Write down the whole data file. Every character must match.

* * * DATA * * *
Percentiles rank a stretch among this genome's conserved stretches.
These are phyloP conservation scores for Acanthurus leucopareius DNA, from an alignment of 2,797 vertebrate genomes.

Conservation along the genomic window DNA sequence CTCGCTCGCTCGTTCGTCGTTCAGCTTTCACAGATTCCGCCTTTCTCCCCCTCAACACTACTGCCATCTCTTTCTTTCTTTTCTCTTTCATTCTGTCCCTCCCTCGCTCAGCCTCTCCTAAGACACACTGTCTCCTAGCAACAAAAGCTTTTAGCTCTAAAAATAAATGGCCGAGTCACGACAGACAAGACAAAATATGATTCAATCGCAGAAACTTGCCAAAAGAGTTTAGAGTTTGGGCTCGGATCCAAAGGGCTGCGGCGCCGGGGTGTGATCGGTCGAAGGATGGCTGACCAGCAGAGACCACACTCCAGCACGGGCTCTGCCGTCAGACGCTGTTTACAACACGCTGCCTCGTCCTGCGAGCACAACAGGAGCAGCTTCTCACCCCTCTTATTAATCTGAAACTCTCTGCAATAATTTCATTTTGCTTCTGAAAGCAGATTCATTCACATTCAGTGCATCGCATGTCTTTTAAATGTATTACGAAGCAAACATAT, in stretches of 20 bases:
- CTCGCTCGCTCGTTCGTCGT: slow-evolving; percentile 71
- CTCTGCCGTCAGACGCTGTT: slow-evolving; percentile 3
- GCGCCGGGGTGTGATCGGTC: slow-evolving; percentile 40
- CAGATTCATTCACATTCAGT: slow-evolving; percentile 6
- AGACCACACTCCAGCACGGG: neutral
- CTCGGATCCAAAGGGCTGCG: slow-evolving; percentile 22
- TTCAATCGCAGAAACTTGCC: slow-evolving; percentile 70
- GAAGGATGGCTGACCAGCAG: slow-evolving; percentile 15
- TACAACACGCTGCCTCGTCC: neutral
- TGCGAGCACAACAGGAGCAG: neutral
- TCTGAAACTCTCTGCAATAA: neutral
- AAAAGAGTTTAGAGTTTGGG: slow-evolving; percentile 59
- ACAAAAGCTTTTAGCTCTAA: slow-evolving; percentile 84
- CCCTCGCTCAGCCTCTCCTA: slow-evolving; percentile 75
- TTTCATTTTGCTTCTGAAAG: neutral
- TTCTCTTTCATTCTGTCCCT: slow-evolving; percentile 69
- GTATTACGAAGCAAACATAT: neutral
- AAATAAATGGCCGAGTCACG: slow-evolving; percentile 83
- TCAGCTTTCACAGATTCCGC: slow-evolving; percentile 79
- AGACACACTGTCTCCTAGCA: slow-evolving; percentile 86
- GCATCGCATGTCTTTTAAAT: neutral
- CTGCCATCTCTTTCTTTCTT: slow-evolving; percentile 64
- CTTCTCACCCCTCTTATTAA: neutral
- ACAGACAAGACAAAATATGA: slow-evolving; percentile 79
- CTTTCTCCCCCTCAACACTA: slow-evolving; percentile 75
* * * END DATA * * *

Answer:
Percentiles rank a stretch among this genome's conserved stretches.
These are phyloP conservation scores for Acanthurus leucopareius DNA, from an alignment of 2,797 vertebrate genomes.

Conservation along the genomic window DNA sequence CTCGCTCGCTCGTTCGTCGTTCAGCTTTCACAGATTCCGCCTTTCTCCCCCTCAACACTACTGCCATCTCTTTCTTTCTTTTCTCTTTCATTCTGTCCCTCCCTCGCTCAGCCTCTCCTAAGACACACTGTCTCCTAGCAACAAAAGCTTTTAGCTCTAAAAATAAATGGCCGAGTCACGACAGACAAGACAAAATATGATTCAATCGCAGAAACTTGCCAAAAGAGTTTAGAGTTTGGGCTCGGATCCAAAGGGCTGCGGCGCCGGGGTGTGATCGGTCGAAGGATGGCTGACCAGCAGAGACCACACTCCAGCACGGGCTCTGCCGTCAGACGCTGTTTACAACACGCTGCCTCGTCCTGCGAGCACAACAGGAGCAGCTTCTCACCCCTCTTATTAATCTGAAACTCTCTGCAATAATTTCATTTTGCTTCTGAAAGCAGATTCATTCACATTCAGTGCATCGCATGTCTTTTAAATGTATTACGAAGCAAACATAT, in stretches of 20 bases:
- CTCGCTCGCTCGTTCGTCGT: slow-evolving; percentile 71
- CTCTGCCGTCAGACGCTGTT: slow-evolving; percentile 3
- GCGCCGGGGTGTGATCGGTC: slow-evolving; percentile 40
- CAGATTCATTCACATTCAGT: slow-evolving; percentile 6
- AGACCACACTCCAGCACGGG: neutral
- CTCGGATCCAAAGGGCTGCG: slow-evolving; percentile 22
- TTCAATCGCAGAAACTTGCC: slow-evolving; percentile 70
- GAAGGATGGCTGACCAGCAG: slow-evolving; percentile 15
- TACAACACGCTGCCTCGTCC: neutral
- TGCGAGCACAACAGGAGCAG: neutral
- TCTGAAACTCTCTGCAATAA: neutral
- AAAAGAGTTTAGAGTTTGGG: slow-evolving; percentile 59
- ACAAAAGCTTTTAGCTCTAA: slow-evolving; percentile 84
- CCCTCGCTCAGCCTCTCCTA: slow-evolving; percentile 75
- TTTCATTTTGCTTCTGAAAG: neutral
- TTCTCTTTCATTCTGTCCCT: slow-evolving; percentile 69
- GTATTACGAAGCAAACATAT: neutral
- AAATAAATGGCCGAGTCACG: slow-evolving; percentile 83
- TCAGCTTTCACAGATTCCGC: slow-evolving; percentile 79
- AGACACACTGTCTCCTAGCA: slow-evolving; percentile 86
- GCATCGCATGTCTTTTAAAT: neutral
- CTGCCATCTCTTTCTTTCTT: slow-evolving; percentile 64
- CTTCTCACCCCTCTTATTAA: neutral
- ACAGACAAGACAAAATATGA: slow-evolving; percentile 79
- CTTTCTCCCCCTCAACACTA: slow-evolving; percentile 75